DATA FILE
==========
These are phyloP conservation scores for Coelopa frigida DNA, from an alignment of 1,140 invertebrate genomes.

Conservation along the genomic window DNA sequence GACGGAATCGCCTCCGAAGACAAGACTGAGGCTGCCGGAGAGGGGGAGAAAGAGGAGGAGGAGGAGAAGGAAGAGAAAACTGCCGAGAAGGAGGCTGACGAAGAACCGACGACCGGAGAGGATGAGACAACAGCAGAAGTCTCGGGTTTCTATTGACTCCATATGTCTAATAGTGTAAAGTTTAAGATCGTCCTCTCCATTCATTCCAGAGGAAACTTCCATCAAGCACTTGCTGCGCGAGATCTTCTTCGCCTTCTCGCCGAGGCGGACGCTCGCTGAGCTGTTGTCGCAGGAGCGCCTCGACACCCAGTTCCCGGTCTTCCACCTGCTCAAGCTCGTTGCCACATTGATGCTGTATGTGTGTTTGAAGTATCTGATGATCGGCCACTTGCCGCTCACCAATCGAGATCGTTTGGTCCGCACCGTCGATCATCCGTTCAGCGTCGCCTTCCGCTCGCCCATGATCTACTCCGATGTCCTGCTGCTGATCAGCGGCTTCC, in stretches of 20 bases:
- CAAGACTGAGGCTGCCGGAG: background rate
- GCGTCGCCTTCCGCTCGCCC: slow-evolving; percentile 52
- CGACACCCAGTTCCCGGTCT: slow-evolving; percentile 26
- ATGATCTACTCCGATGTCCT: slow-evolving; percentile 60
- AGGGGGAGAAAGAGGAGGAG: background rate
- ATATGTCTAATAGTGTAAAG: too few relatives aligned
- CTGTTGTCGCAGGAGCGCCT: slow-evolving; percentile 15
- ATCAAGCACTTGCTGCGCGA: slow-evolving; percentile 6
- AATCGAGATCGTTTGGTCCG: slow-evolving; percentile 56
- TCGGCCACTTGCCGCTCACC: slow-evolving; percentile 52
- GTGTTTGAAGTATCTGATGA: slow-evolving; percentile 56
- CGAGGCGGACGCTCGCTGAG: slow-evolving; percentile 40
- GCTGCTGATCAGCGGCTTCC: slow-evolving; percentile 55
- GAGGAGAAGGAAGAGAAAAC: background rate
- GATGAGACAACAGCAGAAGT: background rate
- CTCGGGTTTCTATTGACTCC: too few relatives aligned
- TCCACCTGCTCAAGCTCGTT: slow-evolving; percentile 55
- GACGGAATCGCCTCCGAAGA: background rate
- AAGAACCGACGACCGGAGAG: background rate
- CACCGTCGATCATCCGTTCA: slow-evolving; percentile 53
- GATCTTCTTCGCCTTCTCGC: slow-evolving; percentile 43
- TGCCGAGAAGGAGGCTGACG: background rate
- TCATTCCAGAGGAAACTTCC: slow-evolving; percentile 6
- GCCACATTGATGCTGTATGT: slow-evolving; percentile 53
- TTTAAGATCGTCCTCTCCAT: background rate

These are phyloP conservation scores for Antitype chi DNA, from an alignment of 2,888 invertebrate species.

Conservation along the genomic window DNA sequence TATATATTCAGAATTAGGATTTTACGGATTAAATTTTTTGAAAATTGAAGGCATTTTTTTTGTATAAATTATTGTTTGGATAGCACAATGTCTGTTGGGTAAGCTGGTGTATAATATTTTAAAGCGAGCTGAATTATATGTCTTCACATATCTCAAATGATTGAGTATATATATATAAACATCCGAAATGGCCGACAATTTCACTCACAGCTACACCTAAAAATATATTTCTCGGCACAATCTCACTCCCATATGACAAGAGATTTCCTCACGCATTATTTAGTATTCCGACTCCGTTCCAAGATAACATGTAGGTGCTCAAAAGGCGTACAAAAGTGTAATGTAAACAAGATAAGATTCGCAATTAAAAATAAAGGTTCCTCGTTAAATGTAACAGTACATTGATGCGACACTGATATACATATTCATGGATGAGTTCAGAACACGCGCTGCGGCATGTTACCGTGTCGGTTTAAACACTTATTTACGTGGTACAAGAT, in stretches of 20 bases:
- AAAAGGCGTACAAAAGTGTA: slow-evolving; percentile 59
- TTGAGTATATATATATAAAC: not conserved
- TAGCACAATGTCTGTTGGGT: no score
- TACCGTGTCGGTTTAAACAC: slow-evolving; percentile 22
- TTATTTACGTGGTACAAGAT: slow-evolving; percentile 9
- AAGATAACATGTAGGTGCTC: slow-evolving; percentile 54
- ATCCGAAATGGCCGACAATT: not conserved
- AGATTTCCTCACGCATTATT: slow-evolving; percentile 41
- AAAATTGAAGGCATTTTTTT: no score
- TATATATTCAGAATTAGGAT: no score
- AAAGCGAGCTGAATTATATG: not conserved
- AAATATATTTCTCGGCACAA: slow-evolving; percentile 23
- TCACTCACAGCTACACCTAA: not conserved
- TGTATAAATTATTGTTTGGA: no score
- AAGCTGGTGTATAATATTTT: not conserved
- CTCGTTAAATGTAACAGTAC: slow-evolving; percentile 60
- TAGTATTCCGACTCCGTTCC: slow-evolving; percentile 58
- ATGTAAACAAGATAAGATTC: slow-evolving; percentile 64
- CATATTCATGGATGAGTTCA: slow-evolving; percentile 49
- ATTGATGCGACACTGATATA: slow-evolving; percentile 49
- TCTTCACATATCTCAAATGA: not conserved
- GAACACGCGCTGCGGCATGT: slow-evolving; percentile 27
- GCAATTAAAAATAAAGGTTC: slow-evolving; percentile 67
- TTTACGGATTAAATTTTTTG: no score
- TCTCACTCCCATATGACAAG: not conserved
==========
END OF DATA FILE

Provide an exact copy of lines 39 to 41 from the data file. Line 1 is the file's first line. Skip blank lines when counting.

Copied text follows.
- TATATATTCAGAATTAGGAT: no score
- AAAGCGAGCTGAATTATATG: not conserved
- AAATATATTTCTCGGCACAA: slow-evolving; percentile 23